GVC Holdings has announced to assume a new corporate identity, Entain, and announcing a withdrawal from all unregulated markets. The move could cost the Isle of Man-based company £40 million ($52.7 million) in earnings in the short-term. The rebranding will take place once it is approved by shareholders.
On Thursday, the online gaming giant said the company was committed to diverting to 100% regulated markets by 2020, as GVC’s new CEO, Shay Segev, seeks to transform and expand the business. The new logo is merely the new name, with the Greek letter sigma replacing the capital “E”, with an official tagline “For the good of entertainment”.
“Today marks an exciting new chapter for the Group and a crucial step forward in achieving our ambition of being the global leader in sports betting and gaming,” said Segev on Thursday. “Under the new corporate identity, we will continue to use our one-of-its-kind technology platform to grow in both existing and new markets.” He said the company will now be able to reach new audiences while enhancing customer experience, besides ensuring industry-leading levels of player protection.
Segev said GVC, now Entain, is committed to pursuing the optimal standards of corporate governance, to providing brilliant career development opportunities for the colleagues, besides supporting the communities in which the company operates.
Why GVC Embraces Regulation Now?
Well, there are several factors, both internal and external. The biggest factor is that many countries are regulating their gambling market. Particularly, the United States has grown into a flourishing market since the US Supreme Court struck down PASPA in 2018. Without entering the regulated market and legally entering the United States, GVC would lose a large portion of its yearly revenue.
The unregulated gambling market in North America and Asia makes a significant portion of the global internet gaming market. Around 4% of GVC’s revenue currently generates from these regions, and the company has announced by the end of 2020, the number would be reduced to 1%.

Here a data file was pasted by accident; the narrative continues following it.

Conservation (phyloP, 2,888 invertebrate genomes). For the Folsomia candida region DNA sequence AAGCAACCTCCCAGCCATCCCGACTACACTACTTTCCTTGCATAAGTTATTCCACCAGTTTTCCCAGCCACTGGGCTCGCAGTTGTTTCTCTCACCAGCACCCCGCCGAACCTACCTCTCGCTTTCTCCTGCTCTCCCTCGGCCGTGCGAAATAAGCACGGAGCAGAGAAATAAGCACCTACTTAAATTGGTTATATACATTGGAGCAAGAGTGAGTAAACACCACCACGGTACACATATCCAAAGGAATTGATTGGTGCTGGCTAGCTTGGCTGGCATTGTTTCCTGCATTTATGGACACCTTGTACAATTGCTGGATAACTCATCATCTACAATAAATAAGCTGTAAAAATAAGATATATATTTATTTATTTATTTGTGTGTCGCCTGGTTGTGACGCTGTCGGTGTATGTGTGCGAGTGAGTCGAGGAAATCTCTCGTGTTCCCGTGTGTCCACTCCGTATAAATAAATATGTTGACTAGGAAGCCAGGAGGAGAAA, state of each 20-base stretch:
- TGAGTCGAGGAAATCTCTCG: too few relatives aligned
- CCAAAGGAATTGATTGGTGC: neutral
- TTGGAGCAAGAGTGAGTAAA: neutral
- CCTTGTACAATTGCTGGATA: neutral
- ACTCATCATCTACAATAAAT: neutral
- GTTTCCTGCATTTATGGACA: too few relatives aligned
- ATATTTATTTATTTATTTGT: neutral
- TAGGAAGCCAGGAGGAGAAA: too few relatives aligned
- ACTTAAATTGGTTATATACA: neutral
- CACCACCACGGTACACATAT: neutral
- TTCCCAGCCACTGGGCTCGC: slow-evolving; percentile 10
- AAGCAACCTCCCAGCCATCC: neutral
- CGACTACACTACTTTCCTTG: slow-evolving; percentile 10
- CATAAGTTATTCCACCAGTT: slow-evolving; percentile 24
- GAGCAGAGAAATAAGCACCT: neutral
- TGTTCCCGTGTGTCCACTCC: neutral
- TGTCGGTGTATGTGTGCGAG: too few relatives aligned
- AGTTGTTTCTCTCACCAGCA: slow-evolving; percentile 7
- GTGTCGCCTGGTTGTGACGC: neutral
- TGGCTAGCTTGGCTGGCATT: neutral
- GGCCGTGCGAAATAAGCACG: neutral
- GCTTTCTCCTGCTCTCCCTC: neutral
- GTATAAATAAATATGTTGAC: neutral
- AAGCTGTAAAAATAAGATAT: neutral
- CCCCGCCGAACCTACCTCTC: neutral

In addition to the reasons described earlier, GVC claims its redirected focus on responsible gaming is not just an ethical concern but business sustainability issues. Inevitably, a better reputation in the market will attract more business.
GVC’s previous CEO, Kenny Alexander, who made the group into one of the world’s largest gambling entities during the last 13 years under his leadership, resigned in July. The new CEO Segev seems to have even a greater vision and as he has realized the online gambling market’s potential amid the pandemic.
GVC Owns Many Top Brands
Founded in 2004 in Luxembourg, GVC Holdings gained fame after it partnered with William Hills to acquire Sportingbet in 2012. The British bookmaker took Sportingbet’s Spanish and Australian businesses, while GVC acquired the rest.
But the acquisition that drew the biggest attention across the gambling world was the company’s purchase of Bwin Party Digital Entertainment for $1.44 billion in 2014. Then in 2017, GVC purchased UK mainstay, Ladbrokes Coral, following a whopping deal of $5.24 billion. Overall, GVC Holdings owns over 30 gaming brands.